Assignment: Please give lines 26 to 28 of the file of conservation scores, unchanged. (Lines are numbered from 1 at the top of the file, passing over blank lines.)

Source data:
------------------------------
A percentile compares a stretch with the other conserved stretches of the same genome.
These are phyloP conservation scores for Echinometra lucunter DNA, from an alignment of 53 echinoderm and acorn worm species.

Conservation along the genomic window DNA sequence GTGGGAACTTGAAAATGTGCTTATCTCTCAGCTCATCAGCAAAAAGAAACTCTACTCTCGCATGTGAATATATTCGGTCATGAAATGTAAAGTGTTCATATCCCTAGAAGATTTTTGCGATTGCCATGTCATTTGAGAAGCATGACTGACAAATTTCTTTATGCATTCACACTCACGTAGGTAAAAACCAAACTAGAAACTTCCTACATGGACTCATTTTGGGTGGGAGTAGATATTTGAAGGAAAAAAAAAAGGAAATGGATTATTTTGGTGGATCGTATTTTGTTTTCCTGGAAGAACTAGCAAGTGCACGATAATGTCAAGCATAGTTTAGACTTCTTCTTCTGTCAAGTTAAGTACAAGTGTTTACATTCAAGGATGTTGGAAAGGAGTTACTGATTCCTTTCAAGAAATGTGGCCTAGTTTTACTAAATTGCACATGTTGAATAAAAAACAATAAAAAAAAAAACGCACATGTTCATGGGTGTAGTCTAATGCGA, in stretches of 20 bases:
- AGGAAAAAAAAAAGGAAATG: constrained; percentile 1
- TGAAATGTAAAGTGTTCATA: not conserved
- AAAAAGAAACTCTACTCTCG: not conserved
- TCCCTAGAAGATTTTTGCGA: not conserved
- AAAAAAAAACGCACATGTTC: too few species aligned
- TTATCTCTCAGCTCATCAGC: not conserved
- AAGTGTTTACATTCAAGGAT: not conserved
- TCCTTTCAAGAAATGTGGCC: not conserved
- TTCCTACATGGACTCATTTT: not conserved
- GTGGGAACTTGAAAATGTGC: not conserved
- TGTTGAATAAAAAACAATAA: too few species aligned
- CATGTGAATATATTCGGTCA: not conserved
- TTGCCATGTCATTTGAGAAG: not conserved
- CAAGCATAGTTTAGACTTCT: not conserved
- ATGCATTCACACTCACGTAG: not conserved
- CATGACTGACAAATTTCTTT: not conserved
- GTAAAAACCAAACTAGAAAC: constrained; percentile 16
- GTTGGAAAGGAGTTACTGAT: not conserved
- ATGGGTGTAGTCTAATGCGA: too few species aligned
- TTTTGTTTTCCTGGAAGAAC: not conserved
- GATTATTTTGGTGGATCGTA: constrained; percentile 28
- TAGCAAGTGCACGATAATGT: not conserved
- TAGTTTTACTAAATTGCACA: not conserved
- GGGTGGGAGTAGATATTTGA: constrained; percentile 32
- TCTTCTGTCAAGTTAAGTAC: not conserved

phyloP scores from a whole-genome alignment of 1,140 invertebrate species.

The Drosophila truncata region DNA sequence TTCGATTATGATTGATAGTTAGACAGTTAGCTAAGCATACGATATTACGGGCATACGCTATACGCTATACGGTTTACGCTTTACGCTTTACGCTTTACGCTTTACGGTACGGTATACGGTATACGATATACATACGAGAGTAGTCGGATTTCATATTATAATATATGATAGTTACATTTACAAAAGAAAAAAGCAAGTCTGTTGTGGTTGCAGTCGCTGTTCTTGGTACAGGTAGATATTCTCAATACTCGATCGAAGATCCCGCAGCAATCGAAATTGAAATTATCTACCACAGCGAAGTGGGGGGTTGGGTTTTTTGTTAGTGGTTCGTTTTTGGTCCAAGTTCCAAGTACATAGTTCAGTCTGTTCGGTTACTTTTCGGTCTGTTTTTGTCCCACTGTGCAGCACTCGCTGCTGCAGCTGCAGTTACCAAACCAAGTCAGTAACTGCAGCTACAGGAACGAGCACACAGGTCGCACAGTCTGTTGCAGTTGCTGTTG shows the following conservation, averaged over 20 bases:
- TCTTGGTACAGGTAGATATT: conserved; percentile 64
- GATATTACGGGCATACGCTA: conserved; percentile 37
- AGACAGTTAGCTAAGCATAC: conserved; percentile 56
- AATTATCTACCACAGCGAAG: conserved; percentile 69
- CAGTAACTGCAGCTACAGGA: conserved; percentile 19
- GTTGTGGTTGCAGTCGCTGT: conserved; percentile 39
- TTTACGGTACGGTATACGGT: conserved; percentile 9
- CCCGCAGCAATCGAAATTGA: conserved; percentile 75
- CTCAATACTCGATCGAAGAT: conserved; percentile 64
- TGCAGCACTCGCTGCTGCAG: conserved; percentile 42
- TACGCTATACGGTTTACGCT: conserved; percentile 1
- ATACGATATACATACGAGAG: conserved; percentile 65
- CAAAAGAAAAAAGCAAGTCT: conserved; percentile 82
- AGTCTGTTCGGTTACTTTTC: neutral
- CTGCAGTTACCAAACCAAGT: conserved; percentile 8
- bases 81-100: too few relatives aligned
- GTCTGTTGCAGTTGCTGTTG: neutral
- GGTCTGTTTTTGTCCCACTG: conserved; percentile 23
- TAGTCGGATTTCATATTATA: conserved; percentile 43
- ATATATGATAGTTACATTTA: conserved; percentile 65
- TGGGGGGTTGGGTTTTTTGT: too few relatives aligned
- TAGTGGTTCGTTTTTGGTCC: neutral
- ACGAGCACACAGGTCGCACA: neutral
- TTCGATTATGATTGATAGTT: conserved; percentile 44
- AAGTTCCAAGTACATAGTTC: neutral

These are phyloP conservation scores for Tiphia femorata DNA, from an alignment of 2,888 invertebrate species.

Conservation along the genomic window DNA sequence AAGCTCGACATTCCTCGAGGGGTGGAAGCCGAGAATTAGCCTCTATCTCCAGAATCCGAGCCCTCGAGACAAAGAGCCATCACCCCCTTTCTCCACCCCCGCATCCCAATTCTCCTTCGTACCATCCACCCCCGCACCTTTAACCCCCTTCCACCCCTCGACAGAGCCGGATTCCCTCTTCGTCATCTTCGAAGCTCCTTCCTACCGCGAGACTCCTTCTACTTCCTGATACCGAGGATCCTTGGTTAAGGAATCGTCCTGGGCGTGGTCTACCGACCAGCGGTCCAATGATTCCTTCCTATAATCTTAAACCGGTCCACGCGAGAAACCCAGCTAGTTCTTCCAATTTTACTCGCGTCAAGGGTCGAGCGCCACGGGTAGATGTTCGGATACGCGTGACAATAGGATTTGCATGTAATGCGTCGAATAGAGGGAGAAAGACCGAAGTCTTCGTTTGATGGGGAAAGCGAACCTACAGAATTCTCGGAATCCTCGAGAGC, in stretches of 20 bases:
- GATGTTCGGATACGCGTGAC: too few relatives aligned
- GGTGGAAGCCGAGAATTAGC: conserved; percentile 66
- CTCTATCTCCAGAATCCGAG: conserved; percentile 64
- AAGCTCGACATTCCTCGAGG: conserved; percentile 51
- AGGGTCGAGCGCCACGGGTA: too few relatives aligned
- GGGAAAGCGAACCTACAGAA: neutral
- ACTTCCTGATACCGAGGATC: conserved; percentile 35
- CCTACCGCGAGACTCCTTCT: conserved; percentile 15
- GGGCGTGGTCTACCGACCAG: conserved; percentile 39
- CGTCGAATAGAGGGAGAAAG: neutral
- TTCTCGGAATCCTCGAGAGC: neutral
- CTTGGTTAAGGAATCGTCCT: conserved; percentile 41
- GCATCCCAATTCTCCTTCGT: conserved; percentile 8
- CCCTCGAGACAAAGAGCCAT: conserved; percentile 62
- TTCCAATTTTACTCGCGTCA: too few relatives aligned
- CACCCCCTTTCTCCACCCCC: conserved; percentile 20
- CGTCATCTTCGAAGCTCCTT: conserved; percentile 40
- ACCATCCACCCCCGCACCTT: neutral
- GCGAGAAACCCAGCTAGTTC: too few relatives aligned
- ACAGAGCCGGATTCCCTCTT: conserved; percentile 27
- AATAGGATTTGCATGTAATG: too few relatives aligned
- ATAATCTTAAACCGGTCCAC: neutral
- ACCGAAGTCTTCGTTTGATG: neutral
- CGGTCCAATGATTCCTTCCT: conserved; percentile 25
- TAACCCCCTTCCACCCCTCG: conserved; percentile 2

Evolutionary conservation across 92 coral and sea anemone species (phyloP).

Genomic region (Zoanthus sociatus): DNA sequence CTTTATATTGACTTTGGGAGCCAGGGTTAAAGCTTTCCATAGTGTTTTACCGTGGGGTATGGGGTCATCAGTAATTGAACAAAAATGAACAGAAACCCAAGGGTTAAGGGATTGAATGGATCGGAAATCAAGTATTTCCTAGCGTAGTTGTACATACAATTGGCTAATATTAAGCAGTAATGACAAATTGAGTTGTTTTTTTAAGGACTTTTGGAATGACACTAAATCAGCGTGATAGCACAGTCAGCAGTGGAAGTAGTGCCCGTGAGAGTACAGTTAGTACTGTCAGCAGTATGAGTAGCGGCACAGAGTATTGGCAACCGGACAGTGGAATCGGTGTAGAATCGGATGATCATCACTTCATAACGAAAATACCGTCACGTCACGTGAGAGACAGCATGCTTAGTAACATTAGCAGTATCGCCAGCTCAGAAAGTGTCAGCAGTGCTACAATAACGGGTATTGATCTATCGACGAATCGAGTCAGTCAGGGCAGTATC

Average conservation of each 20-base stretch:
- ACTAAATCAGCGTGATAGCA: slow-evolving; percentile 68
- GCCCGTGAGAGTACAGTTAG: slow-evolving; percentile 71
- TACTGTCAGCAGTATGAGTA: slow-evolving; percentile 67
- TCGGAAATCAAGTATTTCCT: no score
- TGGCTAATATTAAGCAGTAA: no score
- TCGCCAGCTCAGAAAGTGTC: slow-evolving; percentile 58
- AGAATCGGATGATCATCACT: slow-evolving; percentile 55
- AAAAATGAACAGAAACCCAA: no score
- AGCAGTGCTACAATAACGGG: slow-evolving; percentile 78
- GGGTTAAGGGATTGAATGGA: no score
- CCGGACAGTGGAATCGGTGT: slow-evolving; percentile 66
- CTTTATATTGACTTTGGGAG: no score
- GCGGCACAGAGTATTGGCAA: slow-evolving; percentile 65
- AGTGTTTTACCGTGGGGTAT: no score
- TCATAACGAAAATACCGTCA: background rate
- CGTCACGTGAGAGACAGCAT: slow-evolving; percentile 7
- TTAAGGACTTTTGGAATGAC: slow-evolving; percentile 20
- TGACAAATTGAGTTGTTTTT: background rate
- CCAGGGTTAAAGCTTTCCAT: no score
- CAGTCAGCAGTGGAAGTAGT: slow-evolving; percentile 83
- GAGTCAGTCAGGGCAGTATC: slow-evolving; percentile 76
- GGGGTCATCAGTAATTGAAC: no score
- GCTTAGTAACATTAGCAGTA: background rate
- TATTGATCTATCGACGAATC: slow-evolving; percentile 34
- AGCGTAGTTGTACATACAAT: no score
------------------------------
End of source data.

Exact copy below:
- TAGTTTTACTAAATTGCACA: not conserved
- GGGTGGGAGTAGATATTTGA: constrained; percentile 32
- TCTTCTGTCAAGTTAAGTAC: not conserved